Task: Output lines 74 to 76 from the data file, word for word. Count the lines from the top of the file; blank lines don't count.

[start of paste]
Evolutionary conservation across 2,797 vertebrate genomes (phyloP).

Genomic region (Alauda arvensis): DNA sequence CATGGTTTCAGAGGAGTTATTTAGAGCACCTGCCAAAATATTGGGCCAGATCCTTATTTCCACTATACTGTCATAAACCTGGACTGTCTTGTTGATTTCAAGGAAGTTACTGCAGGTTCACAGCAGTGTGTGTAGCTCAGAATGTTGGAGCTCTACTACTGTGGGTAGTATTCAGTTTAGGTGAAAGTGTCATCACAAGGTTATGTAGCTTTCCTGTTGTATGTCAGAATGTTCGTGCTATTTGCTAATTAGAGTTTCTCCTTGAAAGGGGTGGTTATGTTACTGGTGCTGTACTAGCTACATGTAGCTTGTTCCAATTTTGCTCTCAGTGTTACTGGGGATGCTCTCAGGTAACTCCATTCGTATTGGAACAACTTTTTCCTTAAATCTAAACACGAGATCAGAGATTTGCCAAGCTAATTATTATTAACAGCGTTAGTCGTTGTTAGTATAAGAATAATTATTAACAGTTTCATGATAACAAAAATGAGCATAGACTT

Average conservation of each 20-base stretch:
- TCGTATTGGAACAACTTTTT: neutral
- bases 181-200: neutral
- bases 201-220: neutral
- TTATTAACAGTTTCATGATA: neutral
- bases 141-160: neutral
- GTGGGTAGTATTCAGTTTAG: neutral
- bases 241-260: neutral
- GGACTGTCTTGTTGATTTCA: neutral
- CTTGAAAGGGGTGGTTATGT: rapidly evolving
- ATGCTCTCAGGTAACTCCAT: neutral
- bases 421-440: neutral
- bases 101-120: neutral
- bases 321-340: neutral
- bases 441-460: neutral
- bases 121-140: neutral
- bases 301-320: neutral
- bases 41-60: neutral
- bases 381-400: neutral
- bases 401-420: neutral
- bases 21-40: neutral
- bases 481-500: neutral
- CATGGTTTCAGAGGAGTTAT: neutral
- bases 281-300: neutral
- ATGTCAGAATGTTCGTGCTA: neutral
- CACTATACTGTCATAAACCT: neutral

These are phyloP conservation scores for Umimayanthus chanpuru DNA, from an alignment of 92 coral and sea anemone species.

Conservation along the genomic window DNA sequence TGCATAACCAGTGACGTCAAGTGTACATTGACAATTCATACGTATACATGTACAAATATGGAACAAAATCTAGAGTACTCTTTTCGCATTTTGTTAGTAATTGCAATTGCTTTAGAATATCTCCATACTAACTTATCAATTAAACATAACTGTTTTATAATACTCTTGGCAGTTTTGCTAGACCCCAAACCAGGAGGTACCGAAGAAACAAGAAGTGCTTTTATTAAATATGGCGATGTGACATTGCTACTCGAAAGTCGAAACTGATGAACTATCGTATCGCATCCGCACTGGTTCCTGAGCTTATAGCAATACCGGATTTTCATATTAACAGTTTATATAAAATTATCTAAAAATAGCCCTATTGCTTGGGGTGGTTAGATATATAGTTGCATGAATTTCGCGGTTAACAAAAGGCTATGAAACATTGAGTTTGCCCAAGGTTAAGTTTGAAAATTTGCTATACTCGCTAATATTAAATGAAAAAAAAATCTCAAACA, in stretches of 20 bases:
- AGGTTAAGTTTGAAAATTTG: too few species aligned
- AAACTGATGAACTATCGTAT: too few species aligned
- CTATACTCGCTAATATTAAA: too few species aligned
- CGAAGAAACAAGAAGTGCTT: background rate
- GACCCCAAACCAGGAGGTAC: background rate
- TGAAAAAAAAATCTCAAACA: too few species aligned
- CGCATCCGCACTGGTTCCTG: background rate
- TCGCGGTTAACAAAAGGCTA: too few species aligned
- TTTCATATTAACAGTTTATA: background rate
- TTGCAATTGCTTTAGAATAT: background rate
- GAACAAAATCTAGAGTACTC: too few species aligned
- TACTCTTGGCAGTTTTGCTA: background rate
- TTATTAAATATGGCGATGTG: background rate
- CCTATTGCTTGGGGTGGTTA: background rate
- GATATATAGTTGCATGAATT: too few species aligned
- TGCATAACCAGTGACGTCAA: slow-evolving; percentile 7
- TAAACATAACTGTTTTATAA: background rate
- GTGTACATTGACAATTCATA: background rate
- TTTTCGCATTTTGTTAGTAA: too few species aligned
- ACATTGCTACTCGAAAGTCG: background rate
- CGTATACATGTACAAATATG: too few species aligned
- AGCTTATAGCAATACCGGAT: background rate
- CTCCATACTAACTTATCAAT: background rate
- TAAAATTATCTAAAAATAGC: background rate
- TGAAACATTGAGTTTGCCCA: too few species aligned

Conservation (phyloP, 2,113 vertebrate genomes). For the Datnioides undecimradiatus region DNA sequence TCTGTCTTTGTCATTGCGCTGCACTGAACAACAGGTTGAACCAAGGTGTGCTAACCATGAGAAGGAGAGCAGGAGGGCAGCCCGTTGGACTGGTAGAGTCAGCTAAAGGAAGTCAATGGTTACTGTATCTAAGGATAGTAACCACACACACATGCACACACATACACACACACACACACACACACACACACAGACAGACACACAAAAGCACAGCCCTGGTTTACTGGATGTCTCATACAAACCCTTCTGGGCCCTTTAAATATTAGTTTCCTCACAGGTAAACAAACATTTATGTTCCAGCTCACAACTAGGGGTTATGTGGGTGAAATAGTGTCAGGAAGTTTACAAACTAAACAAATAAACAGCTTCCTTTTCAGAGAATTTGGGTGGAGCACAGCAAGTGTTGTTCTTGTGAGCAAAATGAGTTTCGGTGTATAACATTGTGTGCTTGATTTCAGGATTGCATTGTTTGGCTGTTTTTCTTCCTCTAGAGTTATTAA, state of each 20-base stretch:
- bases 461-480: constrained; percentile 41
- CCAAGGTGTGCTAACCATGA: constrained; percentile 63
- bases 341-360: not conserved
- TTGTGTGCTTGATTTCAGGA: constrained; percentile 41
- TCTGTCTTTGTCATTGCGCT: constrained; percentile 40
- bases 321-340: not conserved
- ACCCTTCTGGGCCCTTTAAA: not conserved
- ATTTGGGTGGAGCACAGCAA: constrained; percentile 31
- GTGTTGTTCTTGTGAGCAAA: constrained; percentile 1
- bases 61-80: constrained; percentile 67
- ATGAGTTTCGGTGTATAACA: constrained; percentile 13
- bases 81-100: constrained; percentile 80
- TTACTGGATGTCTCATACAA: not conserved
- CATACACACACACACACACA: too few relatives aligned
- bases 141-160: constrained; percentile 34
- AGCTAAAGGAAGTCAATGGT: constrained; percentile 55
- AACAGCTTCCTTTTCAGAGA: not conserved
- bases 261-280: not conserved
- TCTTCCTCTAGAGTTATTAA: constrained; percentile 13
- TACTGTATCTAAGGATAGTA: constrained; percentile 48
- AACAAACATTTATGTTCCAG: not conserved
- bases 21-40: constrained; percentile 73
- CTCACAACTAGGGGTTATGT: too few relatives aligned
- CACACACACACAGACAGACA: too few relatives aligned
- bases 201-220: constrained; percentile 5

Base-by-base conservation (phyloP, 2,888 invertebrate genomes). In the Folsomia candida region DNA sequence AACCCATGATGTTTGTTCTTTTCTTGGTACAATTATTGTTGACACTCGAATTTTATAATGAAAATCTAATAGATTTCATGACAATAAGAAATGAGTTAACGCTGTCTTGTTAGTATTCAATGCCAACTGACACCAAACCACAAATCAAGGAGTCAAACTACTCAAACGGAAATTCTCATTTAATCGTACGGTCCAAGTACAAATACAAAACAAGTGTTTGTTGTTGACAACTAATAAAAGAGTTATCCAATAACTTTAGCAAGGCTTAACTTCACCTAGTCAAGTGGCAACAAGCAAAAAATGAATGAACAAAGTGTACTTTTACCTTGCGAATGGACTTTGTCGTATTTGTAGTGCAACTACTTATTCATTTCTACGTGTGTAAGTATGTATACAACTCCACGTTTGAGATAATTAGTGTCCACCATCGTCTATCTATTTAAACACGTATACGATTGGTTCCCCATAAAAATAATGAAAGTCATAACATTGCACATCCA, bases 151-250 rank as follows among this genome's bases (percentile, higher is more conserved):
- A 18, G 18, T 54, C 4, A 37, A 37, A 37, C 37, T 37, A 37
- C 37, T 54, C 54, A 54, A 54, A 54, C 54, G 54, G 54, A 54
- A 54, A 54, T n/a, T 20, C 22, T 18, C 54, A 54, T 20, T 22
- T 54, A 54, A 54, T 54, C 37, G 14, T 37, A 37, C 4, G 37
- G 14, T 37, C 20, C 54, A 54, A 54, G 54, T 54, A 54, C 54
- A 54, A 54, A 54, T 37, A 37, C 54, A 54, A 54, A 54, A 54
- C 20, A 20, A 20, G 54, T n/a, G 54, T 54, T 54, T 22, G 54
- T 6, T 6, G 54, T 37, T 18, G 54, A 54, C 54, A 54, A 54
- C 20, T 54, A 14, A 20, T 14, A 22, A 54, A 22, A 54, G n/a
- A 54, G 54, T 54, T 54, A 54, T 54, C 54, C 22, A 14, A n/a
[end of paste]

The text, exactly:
- bases 261-280: not conserved
- TCTTCCTCTAGAGTTATTAA: constrained; percentile 13
- TACTGTATCTAAGGATAGTA: constrained; percentile 48